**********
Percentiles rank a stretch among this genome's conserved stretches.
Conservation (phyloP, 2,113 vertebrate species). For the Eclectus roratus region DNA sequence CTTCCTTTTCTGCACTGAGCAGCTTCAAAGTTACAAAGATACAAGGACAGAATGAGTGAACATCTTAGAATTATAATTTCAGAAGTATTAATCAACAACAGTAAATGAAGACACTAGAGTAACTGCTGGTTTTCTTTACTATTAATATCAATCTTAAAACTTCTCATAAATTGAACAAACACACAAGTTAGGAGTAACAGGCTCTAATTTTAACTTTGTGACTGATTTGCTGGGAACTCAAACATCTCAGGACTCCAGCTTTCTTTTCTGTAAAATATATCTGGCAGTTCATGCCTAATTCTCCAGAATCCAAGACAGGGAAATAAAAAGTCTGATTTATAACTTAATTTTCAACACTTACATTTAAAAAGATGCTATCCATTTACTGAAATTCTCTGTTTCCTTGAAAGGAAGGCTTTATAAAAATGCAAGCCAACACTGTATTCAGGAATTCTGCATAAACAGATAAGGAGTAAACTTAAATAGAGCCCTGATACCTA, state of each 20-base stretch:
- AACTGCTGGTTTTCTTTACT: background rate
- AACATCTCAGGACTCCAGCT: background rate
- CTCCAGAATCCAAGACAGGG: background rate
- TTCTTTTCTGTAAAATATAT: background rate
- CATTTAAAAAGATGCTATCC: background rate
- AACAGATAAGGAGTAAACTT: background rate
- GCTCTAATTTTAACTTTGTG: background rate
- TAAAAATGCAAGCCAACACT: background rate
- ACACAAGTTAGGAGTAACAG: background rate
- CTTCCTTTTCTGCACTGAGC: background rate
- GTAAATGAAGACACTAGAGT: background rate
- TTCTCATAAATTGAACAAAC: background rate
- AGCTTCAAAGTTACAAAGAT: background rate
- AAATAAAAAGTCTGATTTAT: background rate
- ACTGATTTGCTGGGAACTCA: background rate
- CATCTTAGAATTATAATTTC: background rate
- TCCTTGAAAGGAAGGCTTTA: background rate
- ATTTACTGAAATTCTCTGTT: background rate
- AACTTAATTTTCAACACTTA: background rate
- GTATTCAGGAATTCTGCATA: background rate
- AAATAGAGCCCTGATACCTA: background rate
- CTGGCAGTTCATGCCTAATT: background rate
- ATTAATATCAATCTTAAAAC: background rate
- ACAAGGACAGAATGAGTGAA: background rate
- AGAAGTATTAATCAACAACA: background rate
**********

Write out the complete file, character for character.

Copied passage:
Percentiles rank a stretch among this genome's conserved stretches.
Conservation (phyloP, 2,113 vertebrate species). For the Eclectus roratus region DNA sequence CTTCCTTTTCTGCACTGAGCAGCTTCAAAGTTACAAAGATACAAGGACAGAATGAGTGAACATCTTAGAATTATAATTTCAGAAGTATTAATCAACAACAGTAAATGAAGACACTAGAGTAACTGCTGGTTTTCTTTACTATTAATATCAATCTTAAAACTTCTCATAAATTGAACAAACACACAAGTTAGGAGTAACAGGCTCTAATTTTAACTTTGTGACTGATTTGCTGGGAACTCAAACATCTCAGGACTCCAGCTTTCTTTTCTGTAAAATATATCTGGCAGTTCATGCCTAATTCTCCAGAATCCAAGACAGGGAAATAAAAAGTCTGATTTATAACTTAATTTTCAACACTTACATTTAAAAAGATGCTATCCATTTACTGAAATTCTCTGTTTCCTTGAAAGGAAGGCTTTATAAAAATGCAAGCCAACACTGTATTCAGGAATTCTGCATAAACAGATAAGGAGTAAACTTAAATAGAGCCCTGATACCTA, state of each 20-base stretch:
- AACTGCTGGTTTTCTTTACT: background rate
- AACATCTCAGGACTCCAGCT: background rate
- CTCCAGAATCCAAGACAGGG: background rate
- TTCTTTTCTGTAAAATATAT: background rate
- CATTTAAAAAGATGCTATCC: background rate
- AACAGATAAGGAGTAAACTT: background rate
- GCTCTAATTTTAACTTTGTG: background rate
- TAAAAATGCAAGCCAACACT: background rate
- ACACAAGTTAGGAGTAACAG: background rate
- CTTCCTTTTCTGCACTGAGC: background rate
- GTAAATGAAGACACTAGAGT: background rate
- TTCTCATAAATTGAACAAAC: background rate
- AGCTTCAAAGTTACAAAGAT: background rate
- AAATAAAAAGTCTGATTTAT: background rate
- ACTGATTTGCTGGGAACTCA: background rate
- CATCTTAGAATTATAATTTC: background rate
- TCCTTGAAAGGAAGGCTTTA: background rate
- ATTTACTGAAATTCTCTGTT: background rate
- AACTTAATTTTCAACACTTA: background rate
- GTATTCAGGAATTCTGCATA: background rate
- AAATAGAGCCCTGATACCTA: background rate
- CTGGCAGTTCATGCCTAATT: background rate
- ATTAATATCAATCTTAAAAC: background rate
- ACAAGGACAGAATGAGTGAA: background rate
- AGAAGTATTAATCAACAACA: background rate